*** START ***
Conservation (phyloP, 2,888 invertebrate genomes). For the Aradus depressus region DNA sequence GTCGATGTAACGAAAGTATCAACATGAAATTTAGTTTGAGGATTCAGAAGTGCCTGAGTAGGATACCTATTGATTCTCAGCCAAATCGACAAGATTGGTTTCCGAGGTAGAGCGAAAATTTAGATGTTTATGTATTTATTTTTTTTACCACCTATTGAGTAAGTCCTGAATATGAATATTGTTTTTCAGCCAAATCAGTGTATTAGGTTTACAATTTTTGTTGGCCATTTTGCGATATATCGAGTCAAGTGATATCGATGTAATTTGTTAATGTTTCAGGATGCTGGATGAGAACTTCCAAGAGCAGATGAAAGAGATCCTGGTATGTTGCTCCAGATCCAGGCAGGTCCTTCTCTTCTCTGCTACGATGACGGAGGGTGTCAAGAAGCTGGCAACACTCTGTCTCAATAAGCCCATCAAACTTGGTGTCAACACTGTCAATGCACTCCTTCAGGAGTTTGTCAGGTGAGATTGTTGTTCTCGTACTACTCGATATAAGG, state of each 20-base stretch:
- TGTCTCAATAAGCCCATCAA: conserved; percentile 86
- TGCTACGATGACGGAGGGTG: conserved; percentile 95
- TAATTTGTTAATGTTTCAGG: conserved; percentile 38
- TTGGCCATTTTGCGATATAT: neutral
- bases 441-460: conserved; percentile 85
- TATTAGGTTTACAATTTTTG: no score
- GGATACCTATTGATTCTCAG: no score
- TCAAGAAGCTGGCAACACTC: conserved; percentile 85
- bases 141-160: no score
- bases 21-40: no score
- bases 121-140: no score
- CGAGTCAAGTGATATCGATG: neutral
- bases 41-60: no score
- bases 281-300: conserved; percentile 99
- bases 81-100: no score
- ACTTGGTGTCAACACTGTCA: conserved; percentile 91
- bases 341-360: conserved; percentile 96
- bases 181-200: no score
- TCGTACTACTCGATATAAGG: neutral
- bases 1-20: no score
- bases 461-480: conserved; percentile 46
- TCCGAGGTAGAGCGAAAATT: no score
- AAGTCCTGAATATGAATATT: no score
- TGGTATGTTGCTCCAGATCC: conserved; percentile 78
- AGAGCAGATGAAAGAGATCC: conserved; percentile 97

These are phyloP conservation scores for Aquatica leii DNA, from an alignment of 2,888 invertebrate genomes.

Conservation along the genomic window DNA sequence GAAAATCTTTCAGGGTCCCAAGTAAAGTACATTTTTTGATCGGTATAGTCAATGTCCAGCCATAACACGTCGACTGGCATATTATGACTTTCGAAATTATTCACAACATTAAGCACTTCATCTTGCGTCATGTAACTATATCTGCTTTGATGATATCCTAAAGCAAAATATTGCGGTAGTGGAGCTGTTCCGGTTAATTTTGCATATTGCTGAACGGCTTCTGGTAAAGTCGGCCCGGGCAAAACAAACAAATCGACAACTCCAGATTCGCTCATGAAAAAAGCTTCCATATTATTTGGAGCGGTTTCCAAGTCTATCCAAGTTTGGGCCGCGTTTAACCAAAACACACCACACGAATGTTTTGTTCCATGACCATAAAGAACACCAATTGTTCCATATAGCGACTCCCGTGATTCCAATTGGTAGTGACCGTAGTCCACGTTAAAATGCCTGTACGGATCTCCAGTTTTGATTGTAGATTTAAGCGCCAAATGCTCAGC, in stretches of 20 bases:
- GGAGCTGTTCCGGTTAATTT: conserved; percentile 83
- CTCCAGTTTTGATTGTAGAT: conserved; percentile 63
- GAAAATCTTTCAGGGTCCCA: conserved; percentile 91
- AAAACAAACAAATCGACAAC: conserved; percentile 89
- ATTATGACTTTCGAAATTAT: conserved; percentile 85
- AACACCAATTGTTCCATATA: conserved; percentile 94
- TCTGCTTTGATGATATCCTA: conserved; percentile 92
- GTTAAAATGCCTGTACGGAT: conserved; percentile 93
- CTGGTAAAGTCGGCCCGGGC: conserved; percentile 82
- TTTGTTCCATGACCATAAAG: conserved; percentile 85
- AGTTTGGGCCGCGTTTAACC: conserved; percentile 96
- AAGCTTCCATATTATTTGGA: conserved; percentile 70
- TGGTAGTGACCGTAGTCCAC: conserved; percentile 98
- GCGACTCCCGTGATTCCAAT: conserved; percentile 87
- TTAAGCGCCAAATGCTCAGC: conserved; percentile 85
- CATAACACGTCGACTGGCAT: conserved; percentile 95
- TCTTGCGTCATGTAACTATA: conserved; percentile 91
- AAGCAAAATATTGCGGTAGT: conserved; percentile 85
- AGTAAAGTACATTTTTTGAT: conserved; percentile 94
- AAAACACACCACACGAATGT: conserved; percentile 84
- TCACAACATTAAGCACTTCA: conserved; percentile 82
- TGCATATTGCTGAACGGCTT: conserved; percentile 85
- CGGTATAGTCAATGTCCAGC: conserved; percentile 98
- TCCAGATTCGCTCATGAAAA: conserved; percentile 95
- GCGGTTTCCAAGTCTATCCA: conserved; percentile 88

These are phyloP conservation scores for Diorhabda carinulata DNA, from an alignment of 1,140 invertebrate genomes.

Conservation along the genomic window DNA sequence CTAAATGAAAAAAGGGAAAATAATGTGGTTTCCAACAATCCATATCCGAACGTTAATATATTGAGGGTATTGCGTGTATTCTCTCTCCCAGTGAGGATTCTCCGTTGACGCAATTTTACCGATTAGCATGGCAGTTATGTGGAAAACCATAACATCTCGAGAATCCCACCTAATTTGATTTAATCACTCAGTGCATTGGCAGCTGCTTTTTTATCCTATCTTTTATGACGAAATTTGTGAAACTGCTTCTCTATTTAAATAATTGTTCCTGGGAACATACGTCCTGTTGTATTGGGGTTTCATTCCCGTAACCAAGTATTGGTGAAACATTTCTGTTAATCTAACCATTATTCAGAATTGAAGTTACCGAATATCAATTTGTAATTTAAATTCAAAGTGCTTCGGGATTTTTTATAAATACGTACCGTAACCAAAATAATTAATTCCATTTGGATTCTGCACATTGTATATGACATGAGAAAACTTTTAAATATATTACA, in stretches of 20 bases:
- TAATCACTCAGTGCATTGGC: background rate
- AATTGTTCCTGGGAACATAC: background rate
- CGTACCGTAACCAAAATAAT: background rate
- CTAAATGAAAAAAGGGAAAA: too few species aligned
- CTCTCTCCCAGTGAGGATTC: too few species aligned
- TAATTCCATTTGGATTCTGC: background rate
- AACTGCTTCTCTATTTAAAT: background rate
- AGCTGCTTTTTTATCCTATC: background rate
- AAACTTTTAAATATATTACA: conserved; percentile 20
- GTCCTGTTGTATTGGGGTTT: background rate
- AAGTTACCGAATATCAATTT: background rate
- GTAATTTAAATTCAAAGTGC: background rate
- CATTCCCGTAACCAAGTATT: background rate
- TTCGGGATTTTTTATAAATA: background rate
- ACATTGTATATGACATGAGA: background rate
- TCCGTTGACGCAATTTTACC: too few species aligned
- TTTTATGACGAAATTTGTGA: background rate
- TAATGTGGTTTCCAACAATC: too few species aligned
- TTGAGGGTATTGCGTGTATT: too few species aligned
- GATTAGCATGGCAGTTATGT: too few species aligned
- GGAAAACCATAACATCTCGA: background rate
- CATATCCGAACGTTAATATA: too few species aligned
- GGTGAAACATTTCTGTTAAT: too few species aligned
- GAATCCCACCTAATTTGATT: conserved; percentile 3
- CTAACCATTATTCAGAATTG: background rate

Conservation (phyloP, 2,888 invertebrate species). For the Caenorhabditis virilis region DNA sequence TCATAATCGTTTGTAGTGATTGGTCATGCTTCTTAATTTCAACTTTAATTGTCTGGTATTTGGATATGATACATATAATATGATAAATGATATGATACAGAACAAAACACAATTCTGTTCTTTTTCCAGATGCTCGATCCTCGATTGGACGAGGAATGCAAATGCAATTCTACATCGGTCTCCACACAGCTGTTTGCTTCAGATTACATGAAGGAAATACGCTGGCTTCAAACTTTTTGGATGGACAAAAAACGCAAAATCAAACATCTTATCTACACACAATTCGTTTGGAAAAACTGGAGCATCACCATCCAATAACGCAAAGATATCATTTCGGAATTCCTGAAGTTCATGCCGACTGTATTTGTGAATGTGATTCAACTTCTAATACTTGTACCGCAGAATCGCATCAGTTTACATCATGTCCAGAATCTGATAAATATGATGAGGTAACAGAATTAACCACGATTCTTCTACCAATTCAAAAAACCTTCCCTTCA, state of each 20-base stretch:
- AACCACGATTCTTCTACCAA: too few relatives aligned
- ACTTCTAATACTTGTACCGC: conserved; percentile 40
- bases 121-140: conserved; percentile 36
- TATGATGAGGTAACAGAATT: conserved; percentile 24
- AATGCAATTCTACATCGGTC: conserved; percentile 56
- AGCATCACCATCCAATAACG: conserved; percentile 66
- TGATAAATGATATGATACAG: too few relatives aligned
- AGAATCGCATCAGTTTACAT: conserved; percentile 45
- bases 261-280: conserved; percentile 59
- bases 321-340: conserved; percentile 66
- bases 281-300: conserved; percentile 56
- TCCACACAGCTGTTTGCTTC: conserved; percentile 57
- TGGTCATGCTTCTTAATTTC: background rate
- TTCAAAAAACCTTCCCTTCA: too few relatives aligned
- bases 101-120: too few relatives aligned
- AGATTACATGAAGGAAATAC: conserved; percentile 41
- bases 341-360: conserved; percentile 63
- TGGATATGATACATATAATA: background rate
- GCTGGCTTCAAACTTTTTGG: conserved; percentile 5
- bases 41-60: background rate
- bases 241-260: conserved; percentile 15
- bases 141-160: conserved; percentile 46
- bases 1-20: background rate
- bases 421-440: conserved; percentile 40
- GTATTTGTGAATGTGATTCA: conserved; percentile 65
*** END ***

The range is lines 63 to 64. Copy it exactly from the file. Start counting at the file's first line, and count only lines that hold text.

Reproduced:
- AGCTGCTTTTTTATCCTATC: background rate
- AAACTTTTAAATATATTACA: conserved; percentile 20